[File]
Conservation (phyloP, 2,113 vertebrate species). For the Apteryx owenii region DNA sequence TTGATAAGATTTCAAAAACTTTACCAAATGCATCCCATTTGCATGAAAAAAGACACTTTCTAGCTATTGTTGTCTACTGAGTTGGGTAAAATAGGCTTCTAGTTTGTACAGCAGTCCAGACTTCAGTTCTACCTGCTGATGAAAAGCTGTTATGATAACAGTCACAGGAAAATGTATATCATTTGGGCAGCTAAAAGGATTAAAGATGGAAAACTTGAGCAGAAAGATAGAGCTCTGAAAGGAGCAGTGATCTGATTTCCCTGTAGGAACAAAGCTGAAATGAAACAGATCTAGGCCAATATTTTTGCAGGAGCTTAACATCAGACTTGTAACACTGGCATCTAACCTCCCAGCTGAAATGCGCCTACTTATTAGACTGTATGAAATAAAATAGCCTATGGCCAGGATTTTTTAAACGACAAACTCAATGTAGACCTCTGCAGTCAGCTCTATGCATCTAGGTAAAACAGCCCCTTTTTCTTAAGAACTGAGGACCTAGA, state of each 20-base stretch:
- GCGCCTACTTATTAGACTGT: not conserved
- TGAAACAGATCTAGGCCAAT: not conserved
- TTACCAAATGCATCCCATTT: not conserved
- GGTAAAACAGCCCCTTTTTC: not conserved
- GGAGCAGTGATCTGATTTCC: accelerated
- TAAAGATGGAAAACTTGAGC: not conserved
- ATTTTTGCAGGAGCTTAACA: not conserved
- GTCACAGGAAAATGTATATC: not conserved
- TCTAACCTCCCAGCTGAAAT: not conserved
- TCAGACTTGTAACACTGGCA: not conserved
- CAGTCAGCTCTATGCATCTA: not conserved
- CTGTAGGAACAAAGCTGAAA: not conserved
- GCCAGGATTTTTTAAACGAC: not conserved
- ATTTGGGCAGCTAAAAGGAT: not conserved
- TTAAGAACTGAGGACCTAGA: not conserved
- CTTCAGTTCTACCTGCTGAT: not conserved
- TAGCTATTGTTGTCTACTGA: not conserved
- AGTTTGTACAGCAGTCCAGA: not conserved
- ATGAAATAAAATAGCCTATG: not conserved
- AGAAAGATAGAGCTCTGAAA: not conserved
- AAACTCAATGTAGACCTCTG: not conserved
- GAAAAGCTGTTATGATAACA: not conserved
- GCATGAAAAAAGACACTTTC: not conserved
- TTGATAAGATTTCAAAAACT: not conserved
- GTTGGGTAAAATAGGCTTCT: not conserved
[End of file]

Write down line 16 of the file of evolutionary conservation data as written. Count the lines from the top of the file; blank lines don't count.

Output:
- TTAAGAACTGAGGACCTAGA: not conserved